Q. Glen how do I know if she is cheating on me?
Is she just working, or is she working it? I will help you find out.You have a great gal. So great, in fact, that she attracts packs of men who try to capture her attention or, worse, coax her out of her clothes. They could be platonic friends. Or they could be interlopers, scourges bent on emasculating and circumventing you. What to do?
"Everything starts with having ground rules, open communication, and strategies for how to proceed," says Janice Levine, Ph.D., a psychologist in Lexington, Massachusetts, and the author of Why Do Fools Fall in Love? Either blowing your lid or turning a blind eye could create more problems than addressing the situation head-on.
The following tips will help you suss out a suspect and stand your ground without devolving into a raging, soon-to-be-single maniac. Read on: Your love life could depend on it.
Worry when . . . she's focused on pleasing him, not doing her job.
Not when . . . he's a kindhearted mentor. His motives could be sincere, and if she's happy at work, she'll be happy at home, says Jeffrey Bernstein, Ph.D., a psychologist and the author of Why Can't You Read My Mind?
Your move: Lead with concern for her, not your issues. If she thinks you have an agenda, she'll become defensive and fail to see any negatives, just to prove you wrong. Say, "It seems your boss is really helping you. How's that going?"
Worry when . . . they talk frequently and secretly. Regular contact sends up flares. Covertness fires a cannon.
Not when . . . she has a once-a-year, 15-minute phone call. There's a lot of history -- some good.
Your move: Calmly say, "I have a problem with the relationship, because I don't understand it. Can you tell me what it does for you?" suggests Jackie Jaye Brandt, M.F.T., a psychotherapist in Universal City, California. You're not being invasive, you're just gathering information. An ultimatum leads to resentment -- or abandonment. Be ready to walk out the door if she picks him.
Worry when . . . she drops his name in subtle or obvious comparisons to you. If he initiated the breakup, there's a big chance she's holding on to the fantasy.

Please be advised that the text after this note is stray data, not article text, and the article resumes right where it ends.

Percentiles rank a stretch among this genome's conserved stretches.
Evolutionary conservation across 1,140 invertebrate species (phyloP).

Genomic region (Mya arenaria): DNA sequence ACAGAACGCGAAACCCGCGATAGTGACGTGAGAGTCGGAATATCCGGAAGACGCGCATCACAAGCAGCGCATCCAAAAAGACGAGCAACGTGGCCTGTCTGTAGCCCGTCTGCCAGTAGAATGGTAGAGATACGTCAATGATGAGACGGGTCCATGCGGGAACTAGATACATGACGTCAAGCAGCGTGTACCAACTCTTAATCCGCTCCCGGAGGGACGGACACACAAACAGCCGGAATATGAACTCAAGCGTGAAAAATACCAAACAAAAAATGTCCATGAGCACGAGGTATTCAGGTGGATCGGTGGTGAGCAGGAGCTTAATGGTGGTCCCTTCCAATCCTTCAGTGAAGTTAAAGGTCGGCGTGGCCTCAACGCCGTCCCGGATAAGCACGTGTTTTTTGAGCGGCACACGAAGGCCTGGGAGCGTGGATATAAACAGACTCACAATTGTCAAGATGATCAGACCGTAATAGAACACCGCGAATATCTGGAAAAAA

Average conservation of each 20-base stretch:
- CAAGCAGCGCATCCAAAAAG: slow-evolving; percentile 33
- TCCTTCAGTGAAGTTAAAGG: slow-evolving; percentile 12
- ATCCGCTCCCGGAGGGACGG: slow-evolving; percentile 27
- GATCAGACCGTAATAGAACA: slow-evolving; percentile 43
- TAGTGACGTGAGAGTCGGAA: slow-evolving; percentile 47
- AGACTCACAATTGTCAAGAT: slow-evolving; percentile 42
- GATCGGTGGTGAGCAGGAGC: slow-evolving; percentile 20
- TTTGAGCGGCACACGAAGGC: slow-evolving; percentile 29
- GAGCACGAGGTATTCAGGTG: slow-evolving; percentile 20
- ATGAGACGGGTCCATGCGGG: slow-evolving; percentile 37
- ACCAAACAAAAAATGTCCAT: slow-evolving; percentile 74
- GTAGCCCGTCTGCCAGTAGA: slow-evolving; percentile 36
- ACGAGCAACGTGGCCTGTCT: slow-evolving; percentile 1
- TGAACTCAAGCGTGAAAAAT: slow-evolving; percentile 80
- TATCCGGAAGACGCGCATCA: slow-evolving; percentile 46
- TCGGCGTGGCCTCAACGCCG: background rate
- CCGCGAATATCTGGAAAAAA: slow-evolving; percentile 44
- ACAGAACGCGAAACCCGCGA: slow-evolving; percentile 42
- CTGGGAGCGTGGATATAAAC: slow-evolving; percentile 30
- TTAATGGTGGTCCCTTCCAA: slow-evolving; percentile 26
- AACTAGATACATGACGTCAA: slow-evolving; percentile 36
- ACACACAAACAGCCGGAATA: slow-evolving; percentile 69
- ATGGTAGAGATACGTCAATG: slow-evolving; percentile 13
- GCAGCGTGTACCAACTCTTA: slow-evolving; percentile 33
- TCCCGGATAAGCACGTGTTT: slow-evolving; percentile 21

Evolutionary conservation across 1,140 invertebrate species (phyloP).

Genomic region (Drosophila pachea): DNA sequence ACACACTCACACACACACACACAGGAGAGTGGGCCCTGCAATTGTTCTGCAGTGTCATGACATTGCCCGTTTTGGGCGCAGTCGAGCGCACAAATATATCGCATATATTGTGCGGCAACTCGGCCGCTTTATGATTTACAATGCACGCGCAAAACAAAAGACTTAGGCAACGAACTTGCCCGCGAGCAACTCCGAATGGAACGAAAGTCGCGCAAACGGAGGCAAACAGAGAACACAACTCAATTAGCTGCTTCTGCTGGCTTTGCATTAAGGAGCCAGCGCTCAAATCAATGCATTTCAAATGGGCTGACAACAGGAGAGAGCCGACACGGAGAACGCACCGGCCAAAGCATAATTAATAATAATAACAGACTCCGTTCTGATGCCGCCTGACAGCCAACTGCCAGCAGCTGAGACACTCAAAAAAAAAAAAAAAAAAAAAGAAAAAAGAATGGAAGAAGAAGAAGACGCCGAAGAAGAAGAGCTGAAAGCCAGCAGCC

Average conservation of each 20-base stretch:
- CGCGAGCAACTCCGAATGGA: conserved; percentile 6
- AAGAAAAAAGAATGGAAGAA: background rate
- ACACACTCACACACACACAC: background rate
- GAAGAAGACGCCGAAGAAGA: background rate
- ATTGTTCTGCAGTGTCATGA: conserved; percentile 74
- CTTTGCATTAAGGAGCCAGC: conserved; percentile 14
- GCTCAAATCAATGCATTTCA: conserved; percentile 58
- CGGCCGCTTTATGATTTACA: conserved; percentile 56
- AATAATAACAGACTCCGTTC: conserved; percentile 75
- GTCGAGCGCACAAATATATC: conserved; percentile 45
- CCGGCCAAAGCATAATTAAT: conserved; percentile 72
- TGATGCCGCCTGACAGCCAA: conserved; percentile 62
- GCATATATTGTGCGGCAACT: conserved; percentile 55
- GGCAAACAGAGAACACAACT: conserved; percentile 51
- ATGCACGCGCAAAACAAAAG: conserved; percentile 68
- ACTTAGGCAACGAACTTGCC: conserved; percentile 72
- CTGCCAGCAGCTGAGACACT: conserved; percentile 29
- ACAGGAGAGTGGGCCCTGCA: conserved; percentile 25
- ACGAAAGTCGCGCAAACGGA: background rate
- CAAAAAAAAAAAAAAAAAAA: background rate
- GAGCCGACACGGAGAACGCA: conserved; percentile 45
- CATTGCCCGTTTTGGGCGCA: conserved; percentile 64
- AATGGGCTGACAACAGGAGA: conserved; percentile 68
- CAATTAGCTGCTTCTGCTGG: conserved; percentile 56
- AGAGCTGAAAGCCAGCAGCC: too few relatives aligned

Not when . . . it might be just fond memories, so the threat could be all in your head.
Your move: Say, "I just need some reassurance here." She should respond definitively that you're her man, Levine says. If she pauses, follow up with "I'm not trying to control you. I just want to be with someone who knows what she wants." She needs to think it's something to fix. If she doesn't, walk.
Worry when . . . she spills intimate details about his life. Chances are, the sharing goes both ways. "The relationship should be friendly, not familiar," says Rita DeMaria, Ph.D., a marriage and family therapist in the Philadelphia area.
Not when . . . he's just pumping her up. It's his job to give her encouragement and attention.
Your move: Once again, share your discomfort and watch her response. If she's open and says, "I didn't realize that," she's not drinking in the man's attention, and she respects your feelings. If she's defensive, she might be guzzling it, so back off for a few weeks and see how she deals with it. It's up to you how far you push.
Worry when . . . she's ignoring the situation because she hates conflict. That's bad for your relationship, because this issue will recur.
Not when . . . she's simply working at her own pace to let her admirer down easy.
Your move: If you've given her pace a chance, let her know you're uncomfortable. Offer to help. If she allows you, meet the guy: Put your arm around her and introduce yourself as her boyfriend. That should be enough. If it's not, say, "I think it would be best if you limited contact with her," Levine says. Use restrained strength, not tough-guy tactics.
Any personal health questions,mental or physical. Please consult your physician !
Wishing You Great Health,
Glen Edward Mitchell
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